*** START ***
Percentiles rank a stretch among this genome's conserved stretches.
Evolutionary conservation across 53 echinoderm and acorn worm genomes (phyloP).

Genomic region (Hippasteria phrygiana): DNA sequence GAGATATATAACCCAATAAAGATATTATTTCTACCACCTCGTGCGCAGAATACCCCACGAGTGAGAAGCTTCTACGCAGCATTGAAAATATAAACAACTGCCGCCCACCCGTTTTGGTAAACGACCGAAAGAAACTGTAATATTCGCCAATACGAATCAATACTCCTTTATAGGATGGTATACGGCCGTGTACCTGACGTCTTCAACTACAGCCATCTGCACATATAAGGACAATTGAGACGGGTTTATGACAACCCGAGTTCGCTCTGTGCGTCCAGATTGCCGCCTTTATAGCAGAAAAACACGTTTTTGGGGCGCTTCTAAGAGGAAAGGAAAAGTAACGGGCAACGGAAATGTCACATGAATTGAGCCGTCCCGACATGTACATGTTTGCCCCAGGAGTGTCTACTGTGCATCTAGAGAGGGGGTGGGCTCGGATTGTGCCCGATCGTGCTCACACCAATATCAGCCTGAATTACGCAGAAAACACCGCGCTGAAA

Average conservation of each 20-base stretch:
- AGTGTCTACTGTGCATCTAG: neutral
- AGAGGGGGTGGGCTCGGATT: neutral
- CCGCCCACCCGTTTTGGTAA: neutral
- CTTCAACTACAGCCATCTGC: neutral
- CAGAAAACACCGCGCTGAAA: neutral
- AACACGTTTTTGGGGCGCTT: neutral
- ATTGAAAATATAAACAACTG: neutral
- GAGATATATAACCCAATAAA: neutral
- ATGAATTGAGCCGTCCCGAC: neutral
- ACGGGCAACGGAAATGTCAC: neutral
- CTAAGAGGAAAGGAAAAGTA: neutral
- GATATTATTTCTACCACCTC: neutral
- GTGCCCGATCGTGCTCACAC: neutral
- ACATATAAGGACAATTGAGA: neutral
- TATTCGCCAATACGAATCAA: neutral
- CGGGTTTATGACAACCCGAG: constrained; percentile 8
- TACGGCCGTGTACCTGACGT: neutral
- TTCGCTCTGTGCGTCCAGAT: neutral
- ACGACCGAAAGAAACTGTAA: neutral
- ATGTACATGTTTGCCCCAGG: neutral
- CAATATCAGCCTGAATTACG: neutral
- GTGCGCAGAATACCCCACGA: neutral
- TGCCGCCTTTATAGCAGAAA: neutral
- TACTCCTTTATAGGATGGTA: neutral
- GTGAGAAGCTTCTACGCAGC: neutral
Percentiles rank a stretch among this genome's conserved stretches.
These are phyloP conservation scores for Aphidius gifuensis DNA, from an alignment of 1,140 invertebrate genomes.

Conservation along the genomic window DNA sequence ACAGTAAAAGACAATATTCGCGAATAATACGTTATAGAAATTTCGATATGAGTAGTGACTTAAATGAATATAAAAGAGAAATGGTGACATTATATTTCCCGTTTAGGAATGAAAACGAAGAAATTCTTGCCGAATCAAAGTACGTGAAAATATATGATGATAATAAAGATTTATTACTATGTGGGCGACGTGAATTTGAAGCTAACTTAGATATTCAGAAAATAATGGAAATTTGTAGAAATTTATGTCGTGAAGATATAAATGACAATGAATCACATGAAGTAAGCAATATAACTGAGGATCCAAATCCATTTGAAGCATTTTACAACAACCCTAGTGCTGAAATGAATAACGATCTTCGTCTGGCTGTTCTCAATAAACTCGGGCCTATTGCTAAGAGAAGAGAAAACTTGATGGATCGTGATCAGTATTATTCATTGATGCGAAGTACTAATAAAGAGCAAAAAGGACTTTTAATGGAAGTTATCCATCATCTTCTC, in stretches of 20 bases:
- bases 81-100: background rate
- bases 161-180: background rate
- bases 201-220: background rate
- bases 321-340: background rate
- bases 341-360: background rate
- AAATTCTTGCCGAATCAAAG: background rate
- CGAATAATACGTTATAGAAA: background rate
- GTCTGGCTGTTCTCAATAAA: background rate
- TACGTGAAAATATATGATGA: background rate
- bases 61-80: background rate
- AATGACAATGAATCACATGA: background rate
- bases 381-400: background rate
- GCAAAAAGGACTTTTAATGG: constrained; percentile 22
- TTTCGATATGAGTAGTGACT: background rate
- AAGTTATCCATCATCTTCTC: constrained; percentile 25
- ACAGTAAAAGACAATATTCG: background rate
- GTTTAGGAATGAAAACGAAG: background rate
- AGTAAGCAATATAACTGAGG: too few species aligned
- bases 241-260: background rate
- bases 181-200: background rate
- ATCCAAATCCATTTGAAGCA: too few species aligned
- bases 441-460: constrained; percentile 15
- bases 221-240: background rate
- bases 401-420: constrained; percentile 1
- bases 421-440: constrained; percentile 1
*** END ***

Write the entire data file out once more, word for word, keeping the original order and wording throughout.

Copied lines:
Percentiles rank a stretch among this genome's conserved stretches.
Evolutionary conservation across 53 echinoderm and acorn worm genomes (phyloP).

Genomic region (Hippasteria phrygiana): DNA sequence GAGATATATAACCCAATAAAGATATTATTTCTACCACCTCGTGCGCAGAATACCCCACGAGTGAGAAGCTTCTACGCAGCATTGAAAATATAAACAACTGCCGCCCACCCGTTTTGGTAAACGACCGAAAGAAACTGTAATATTCGCCAATACGAATCAATACTCCTTTATAGGATGGTATACGGCCGTGTACCTGACGTCTTCAACTACAGCCATCTGCACATATAAGGACAATTGAGACGGGTTTATGACAACCCGAGTTCGCTCTGTGCGTCCAGATTGCCGCCTTTATAGCAGAAAAACACGTTTTTGGGGCGCTTCTAAGAGGAAAGGAAAAGTAACGGGCAACGGAAATGTCACATGAATTGAGCCGTCCCGACATGTACATGTTTGCCCCAGGAGTGTCTACTGTGCATCTAGAGAGGGGGTGGGCTCGGATTGTGCCCGATCGTGCTCACACCAATATCAGCCTGAATTACGCAGAAAACACCGCGCTGAAA

Average conservation of each 20-base stretch:
- AGTGTCTACTGTGCATCTAG: neutral
- AGAGGGGGTGGGCTCGGATT: neutral
- CCGCCCACCCGTTTTGGTAA: neutral
- CTTCAACTACAGCCATCTGC: neutral
- CAGAAAACACCGCGCTGAAA: neutral
- AACACGTTTTTGGGGCGCTT: neutral
- ATTGAAAATATAAACAACTG: neutral
- GAGATATATAACCCAATAAA: neutral
- ATGAATTGAGCCGTCCCGAC: neutral
- ACGGGCAACGGAAATGTCAC: neutral
- CTAAGAGGAAAGGAAAAGTA: neutral
- GATATTATTTCTACCACCTC: neutral
- GTGCCCGATCGTGCTCACAC: neutral
- ACATATAAGGACAATTGAGA: neutral
- TATTCGCCAATACGAATCAA: neutral
- CGGGTTTATGACAACCCGAG: constrained; percentile 8
- TACGGCCGTGTACCTGACGT: neutral
- TTCGCTCTGTGCGTCCAGAT: neutral
- ACGACCGAAAGAAACTGTAA: neutral
- ATGTACATGTTTGCCCCAGG: neutral
- CAATATCAGCCTGAATTACG: neutral
- GTGCGCAGAATACCCCACGA: neutral
- TGCCGCCTTTATAGCAGAAA: neutral
- TACTCCTTTATAGGATGGTA: neutral
- GTGAGAAGCTTCTACGCAGC: neutral
Percentiles rank a stretch among this genome's conserved stretches.
These are phyloP conservation scores for Aphidius gifuensis DNA, from an alignment of 1,140 invertebrate genomes.

Conservation along the genomic window DNA sequence ACAGTAAAAGACAATATTCGCGAATAATACGTTATAGAAATTTCGATATGAGTAGTGACTTAAATGAATATAAAAGAGAAATGGTGACATTATATTTCCCGTTTAGGAATGAAAACGAAGAAATTCTTGCCGAATCAAAGTACGTGAAAATATATGATGATAATAAAGATTTATTACTATGTGGGCGACGTGAATTTGAAGCTAACTTAGATATTCAGAAAATAATGGAAATTTGTAGAAATTTATGTCGTGAAGATATAAATGACAATGAATCACATGAAGTAAGCAATATAACTGAGGATCCAAATCCATTTGAAGCATTTTACAACAACCCTAGTGCTGAAATGAATAACGATCTTCGTCTGGCTGTTCTCAATAAACTCGGGCCTATTGCTAAGAGAAGAGAAAACTTGATGGATCGTGATCAGTATTATTCATTGATGCGAAGTACTAATAAAGAGCAAAAAGGACTTTTAATGGAAGTTATCCATCATCTTCTC, in stretches of 20 bases:
- bases 81-100: background rate
- bases 161-180: background rate
- bases 201-220: background rate
- bases 321-340: background rate
- bases 341-360: background rate
- AAATTCTTGCCGAATCAAAG: background rate
- CGAATAATACGTTATAGAAA: background rate
- GTCTGGCTGTTCTCAATAAA: background rate
- TACGTGAAAATATATGATGA: background rate
- bases 61-80: background rate
- AATGACAATGAATCACATGA: background rate
- bases 381-400: background rate
- GCAAAAAGGACTTTTAATGG: constrained; percentile 22
- TTTCGATATGAGTAGTGACT: background rate
- AAGTTATCCATCATCTTCTC: constrained; percentile 25
- ACAGTAAAAGACAATATTCG: background rate
- GTTTAGGAATGAAAACGAAG: background rate
- AGTAAGCAATATAACTGAGG: too few species aligned
- bases 241-260: background rate
- bases 181-200: background rate
- ATCCAAATCCATTTGAAGCA: too few species aligned
- bases 441-460: constrained; percentile 15
- bases 221-240: background rate
- bases 401-420: constrained; percentile 1
- bases 421-440: constrained; percentile 1